A Saudi-led coalition warship was possibly sunk and 250 Houthi fighters were reportedly killed in assault on Yemeni city


A Houthi militant tries to block people from entering a street where the presidential compound was hit by air strikes in Sanaa, Yemen May 7, 2018.

The Saudi-led coalition launched a major assault on Yemen’s port city of Hodeidah on Wednesday, killing 250 Iranian-backed Houthi fighters.
The Houthis also claim to have sunk a coalition warship that was trying to reach shore with equipment and troops, but the Saudis nor the United Arab Emirates have commented on the claim.

The Saudi-led coalition launched a major assault on Yemen’s port city of Hodeidah on Wednesday, killing 250 Iranian-backed Houthi fighters, according to UPI.

The coalition’s initial assault on Hodeidah, which the UN has warned could end up killing 250,000 civilians and exacerbate the already terrible humanitarian condition, included several airstrikes and also led to the capture of 140 Houthi fighters, UPI reported.

The Houthis at the same time claimed to have hit and sunk a coalition warship with two missiles, according to Jane’s 360. The Saudis and the United Arab Emirates — the two major actors in the coalition — have not commented on the claim.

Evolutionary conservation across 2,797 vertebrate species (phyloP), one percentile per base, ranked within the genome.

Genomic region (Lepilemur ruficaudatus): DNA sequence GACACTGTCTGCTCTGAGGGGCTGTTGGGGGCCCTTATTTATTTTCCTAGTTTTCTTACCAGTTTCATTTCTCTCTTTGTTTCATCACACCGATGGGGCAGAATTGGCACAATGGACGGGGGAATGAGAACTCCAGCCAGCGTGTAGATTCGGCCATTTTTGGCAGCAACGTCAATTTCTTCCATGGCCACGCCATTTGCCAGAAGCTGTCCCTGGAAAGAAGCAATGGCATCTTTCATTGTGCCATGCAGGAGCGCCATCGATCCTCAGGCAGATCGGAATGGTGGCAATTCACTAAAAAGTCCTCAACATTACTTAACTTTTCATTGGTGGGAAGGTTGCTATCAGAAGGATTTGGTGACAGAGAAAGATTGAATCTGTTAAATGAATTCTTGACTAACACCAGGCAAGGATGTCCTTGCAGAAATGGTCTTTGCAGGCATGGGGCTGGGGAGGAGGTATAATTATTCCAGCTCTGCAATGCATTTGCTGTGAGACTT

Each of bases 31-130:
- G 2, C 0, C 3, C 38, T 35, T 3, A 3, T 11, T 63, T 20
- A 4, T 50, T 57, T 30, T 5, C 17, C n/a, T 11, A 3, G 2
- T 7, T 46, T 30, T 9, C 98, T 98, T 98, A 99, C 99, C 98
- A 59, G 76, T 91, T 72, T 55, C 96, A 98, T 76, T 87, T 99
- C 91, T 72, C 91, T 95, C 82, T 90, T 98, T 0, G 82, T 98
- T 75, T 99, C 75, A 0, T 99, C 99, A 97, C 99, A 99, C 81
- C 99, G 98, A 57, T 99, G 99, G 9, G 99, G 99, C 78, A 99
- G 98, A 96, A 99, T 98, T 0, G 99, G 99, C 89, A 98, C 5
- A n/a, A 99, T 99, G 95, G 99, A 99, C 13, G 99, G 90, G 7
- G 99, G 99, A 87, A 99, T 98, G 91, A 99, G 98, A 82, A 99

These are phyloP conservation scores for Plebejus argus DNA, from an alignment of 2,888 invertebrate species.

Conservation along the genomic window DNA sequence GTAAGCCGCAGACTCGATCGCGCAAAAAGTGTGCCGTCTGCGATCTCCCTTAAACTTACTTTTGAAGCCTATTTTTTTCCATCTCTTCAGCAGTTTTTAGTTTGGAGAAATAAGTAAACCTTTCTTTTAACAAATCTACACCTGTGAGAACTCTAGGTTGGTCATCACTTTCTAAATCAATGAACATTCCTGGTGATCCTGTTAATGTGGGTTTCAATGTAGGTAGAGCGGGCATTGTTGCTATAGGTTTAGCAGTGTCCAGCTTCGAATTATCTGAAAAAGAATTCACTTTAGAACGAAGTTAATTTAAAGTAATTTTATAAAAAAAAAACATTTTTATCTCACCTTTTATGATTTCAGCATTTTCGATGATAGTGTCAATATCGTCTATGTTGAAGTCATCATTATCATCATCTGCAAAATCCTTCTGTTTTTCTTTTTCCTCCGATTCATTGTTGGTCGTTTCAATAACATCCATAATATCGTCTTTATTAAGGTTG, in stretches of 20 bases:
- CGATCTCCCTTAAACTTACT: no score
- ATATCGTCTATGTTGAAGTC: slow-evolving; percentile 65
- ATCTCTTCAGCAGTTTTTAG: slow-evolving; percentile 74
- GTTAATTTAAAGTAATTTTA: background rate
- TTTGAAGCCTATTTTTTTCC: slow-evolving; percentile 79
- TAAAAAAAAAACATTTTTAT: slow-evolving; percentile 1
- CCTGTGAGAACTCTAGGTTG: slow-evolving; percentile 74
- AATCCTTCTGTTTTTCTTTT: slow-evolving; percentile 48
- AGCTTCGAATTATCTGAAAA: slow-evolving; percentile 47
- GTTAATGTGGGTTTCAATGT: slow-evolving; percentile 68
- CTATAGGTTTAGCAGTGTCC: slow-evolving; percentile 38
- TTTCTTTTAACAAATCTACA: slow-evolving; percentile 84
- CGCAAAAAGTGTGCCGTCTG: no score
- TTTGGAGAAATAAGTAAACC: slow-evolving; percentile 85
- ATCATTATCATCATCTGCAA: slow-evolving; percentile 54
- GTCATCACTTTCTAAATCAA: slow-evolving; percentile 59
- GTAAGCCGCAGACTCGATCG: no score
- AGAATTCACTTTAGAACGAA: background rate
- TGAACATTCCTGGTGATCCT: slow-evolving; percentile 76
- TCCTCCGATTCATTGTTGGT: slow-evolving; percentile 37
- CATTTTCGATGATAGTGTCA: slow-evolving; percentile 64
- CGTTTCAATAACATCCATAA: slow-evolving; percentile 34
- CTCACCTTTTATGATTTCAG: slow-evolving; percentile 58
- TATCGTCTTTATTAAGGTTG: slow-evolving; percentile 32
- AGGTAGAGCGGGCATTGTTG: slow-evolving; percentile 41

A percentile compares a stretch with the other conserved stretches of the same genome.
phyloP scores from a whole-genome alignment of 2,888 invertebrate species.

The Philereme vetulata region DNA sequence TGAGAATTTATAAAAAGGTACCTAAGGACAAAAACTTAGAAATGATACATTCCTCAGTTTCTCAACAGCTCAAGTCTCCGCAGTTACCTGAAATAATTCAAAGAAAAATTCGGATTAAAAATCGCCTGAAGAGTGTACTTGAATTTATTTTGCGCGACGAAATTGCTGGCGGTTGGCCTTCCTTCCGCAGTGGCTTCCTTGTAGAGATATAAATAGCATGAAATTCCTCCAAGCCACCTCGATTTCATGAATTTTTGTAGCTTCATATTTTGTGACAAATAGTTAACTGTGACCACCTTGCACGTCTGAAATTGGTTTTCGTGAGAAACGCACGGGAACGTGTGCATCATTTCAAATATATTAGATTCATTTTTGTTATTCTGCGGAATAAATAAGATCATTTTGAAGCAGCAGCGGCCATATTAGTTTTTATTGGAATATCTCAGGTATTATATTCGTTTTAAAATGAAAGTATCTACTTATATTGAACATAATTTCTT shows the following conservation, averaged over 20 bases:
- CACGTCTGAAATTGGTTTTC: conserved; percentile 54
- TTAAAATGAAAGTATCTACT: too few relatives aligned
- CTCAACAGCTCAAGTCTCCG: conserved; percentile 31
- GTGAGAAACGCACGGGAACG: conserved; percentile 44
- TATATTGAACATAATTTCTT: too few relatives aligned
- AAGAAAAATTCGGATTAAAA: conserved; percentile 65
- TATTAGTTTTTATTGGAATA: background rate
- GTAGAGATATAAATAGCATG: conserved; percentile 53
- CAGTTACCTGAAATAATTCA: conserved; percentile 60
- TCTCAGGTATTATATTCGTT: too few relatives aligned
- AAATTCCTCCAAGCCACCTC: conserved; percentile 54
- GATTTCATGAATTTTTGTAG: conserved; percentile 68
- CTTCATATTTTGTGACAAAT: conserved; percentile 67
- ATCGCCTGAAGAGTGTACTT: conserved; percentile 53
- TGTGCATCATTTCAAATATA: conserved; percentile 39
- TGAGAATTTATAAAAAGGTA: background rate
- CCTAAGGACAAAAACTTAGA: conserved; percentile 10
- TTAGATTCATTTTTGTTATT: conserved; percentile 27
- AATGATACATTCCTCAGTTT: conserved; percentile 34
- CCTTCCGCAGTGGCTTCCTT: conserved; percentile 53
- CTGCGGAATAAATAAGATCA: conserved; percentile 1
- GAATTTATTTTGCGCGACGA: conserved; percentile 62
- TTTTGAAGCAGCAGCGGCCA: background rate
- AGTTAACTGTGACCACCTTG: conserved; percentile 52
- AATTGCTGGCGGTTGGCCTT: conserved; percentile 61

Almasirah Live, a Houthi media outlet, has broadcasted purported footage of the coalition ship on fire:

ملحق إخباري لمواكبة إنجاز القوة البحرية في الحديدة #أعيادنا_جبهاتنا #العيد_في_امساحلhttps://t.co/VJmlDjzkdK

— Almasirah Live (@Almasirah_Live) June 13, 2018

The coalition warship was trying to land military equipment and troops on the port city when it was hit, Jane’s 360 reported.

There were even a few scant claims that US military advisers were on board the coalition warship when it was hit, but Pentagon Spokesman Major Adrian Rankine-Galloway told Business Insider that there are no US military advisers on the ground and he said he hadn’t even heard of the ship getting hit.

The US marginally backs the Saudi-led coalition, announcing yesterday that it’s helping show the coalition which targets …read more

Source:: Business Insider

      

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